On Fri, 2018-03-09 at 11:35 -0800, Kevin Fenzi wrote:
> Sure, with this proposal you would:
> * request a side tag
> * build a, wait for it to be added to the repo, build b, etc.
> You would not need to file overrides, just build them in the right
> order with wait-repo between them.
well, it's not better, it's worse. I could not just run one command and
let the computers do the task on their own, I just check from time to
time whether anything broken, but I'd be supposed to babysit whole
build process with the packages from the "chain-build"? That's truly
worse, needs more of my time, while the koji can do it on its own.
Computers are here to help people, right? :)
By the way, I just successfully ran chain-build from an f28 branch.
That surprised me, I expected to be kicked of, as it used to do, but it
didn't do it (it used to kick me off in the past, especially after
branching/bodhi activation point). I wanted to try whether chain-build
with --target would make the trick, it also used to work.
> I'd like to see a 'no new broken deps' test/check... but we could
> change the tests over time.
Yeah, that's it, without such test you just make obstacles to packagers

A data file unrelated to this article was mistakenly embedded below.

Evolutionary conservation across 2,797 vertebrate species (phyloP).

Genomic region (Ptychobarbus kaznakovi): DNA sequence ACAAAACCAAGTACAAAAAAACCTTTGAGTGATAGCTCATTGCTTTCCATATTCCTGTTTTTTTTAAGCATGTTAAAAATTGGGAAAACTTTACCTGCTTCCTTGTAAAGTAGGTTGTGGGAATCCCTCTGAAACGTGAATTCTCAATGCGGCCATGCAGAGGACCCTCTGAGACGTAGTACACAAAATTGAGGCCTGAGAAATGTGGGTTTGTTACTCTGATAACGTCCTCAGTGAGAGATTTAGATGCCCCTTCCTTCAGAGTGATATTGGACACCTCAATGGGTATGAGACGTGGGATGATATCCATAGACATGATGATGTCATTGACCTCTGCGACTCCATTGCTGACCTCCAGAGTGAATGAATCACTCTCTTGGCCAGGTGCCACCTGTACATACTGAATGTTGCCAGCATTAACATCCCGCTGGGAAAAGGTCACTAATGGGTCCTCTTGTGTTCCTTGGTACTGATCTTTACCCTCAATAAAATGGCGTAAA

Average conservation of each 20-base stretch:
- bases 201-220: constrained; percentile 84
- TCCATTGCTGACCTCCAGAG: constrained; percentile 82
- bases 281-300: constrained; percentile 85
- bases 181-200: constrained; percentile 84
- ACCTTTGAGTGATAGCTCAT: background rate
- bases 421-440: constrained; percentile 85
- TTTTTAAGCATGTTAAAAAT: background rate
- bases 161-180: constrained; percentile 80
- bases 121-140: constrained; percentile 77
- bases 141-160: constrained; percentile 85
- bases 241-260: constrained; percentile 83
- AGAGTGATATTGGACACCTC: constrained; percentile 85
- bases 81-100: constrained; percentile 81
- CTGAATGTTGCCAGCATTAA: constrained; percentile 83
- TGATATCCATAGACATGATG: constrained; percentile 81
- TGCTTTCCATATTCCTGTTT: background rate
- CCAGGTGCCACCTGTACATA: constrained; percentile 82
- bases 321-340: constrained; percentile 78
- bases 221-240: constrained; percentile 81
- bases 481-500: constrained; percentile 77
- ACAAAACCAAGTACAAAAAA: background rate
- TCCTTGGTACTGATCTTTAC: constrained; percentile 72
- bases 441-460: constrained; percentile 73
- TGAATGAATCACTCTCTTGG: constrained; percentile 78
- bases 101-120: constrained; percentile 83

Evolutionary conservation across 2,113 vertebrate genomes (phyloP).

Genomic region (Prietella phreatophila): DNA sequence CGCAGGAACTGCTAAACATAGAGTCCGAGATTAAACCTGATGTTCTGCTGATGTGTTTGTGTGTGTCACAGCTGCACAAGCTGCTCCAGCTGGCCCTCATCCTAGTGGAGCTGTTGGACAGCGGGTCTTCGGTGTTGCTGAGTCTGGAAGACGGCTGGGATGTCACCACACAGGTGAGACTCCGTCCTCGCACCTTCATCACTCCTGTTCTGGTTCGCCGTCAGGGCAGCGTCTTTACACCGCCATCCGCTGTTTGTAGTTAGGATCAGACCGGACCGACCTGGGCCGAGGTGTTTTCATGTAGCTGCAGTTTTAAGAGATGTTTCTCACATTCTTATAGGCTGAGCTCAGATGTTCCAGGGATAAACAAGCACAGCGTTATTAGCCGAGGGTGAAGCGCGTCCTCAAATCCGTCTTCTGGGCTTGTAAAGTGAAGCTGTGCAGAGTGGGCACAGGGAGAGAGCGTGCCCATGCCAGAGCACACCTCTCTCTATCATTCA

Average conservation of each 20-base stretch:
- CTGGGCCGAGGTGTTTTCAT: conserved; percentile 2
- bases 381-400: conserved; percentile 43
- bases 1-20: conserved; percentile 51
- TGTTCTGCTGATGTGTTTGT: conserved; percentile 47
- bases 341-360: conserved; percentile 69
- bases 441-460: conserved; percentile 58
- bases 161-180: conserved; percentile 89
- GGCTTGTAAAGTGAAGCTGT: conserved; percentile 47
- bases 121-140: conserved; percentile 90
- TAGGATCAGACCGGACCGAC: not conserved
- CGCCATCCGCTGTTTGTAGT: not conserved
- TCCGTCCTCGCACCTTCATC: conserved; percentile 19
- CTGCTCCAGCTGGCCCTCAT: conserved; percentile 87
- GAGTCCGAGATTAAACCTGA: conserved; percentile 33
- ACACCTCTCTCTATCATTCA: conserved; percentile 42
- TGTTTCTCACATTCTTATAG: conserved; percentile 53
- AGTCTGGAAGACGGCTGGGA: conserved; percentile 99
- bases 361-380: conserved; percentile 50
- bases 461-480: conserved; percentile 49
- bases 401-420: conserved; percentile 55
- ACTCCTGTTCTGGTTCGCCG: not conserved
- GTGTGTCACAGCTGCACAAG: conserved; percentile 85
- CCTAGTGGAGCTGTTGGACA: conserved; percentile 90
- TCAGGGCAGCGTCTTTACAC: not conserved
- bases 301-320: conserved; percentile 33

with no gain at all (if broken deps are recognized only after pushing
the side tag into the Rawhide, then it's really only about unneeded
> You request a side tag,
Who is going to respond to it? Will it be automated, with no specific
people being involved? Automated side tags sound wrong, from my point
of view. Hunting for people in different timezones to let me do my duty
sounds even worse.
> build your new package in that, then tell all the dependent package
> maintainers to use that side tag to rebuild all their packages.
Oh, having multi-process synchronization is kind of unsolvable problem
(if I recall my college study properly), how you'd like to synchronize
the process between people in various countries and time zones in
practice, while limiting the delay to a minimum?
> All those people should be watching your package or at
> least easy to communicate to.